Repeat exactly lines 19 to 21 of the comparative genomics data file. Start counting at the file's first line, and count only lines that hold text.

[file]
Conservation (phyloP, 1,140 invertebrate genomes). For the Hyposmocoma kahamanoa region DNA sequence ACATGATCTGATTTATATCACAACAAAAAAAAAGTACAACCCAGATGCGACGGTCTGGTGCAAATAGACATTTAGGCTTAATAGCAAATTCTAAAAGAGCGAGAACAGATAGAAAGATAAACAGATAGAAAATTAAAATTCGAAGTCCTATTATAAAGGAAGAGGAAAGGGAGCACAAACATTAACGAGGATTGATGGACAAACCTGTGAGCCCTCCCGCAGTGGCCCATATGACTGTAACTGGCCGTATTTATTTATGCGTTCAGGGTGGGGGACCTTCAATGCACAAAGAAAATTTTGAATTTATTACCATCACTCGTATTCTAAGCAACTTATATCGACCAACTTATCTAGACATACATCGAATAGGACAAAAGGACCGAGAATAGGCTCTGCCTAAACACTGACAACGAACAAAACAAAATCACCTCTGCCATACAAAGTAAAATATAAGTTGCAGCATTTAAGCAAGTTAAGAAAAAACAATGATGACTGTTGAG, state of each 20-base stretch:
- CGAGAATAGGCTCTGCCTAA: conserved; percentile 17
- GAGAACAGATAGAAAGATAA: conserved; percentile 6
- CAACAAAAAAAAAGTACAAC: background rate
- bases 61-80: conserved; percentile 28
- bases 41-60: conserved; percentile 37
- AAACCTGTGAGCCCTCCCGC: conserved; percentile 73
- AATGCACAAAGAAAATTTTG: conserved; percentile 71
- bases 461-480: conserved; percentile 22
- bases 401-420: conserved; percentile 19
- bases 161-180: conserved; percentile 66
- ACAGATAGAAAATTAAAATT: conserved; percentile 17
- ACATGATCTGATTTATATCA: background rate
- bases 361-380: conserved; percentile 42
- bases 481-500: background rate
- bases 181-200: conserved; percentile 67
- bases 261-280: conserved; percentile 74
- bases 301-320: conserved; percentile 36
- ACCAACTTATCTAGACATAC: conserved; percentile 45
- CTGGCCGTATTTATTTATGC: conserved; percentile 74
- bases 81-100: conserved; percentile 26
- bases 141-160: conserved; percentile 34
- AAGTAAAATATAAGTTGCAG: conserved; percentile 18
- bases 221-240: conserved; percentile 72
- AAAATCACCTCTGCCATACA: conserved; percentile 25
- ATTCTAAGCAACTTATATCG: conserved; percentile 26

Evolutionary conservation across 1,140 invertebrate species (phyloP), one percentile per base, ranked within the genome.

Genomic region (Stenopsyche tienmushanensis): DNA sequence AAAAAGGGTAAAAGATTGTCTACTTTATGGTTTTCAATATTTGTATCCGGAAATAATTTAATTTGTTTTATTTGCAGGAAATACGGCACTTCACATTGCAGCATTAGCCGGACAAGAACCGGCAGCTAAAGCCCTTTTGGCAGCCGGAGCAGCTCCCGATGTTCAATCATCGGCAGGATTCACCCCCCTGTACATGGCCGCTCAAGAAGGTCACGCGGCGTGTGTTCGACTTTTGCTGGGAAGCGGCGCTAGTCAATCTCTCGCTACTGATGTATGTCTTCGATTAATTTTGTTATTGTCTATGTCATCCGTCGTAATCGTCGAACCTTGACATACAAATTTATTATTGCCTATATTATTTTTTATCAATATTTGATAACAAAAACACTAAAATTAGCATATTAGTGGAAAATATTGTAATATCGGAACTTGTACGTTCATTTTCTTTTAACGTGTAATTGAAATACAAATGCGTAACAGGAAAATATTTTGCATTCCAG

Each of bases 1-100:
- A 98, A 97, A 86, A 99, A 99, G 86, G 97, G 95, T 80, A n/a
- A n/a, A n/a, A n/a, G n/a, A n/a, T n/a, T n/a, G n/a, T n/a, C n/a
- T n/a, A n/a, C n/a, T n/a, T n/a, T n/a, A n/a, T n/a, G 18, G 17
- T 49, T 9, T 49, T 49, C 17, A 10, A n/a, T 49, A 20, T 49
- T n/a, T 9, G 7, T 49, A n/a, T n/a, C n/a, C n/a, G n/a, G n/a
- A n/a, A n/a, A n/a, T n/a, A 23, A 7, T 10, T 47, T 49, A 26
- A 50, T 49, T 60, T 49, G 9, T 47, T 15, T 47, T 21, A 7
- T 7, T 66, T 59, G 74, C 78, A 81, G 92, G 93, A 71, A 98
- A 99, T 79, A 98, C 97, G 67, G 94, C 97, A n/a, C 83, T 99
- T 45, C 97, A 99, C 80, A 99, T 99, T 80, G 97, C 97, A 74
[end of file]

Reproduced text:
- ACCAACTTATCTAGACATAC: conserved; percentile 45
- CTGGCCGTATTTATTTATGC: conserved; percentile 74
- bases 81-100: conserved; percentile 26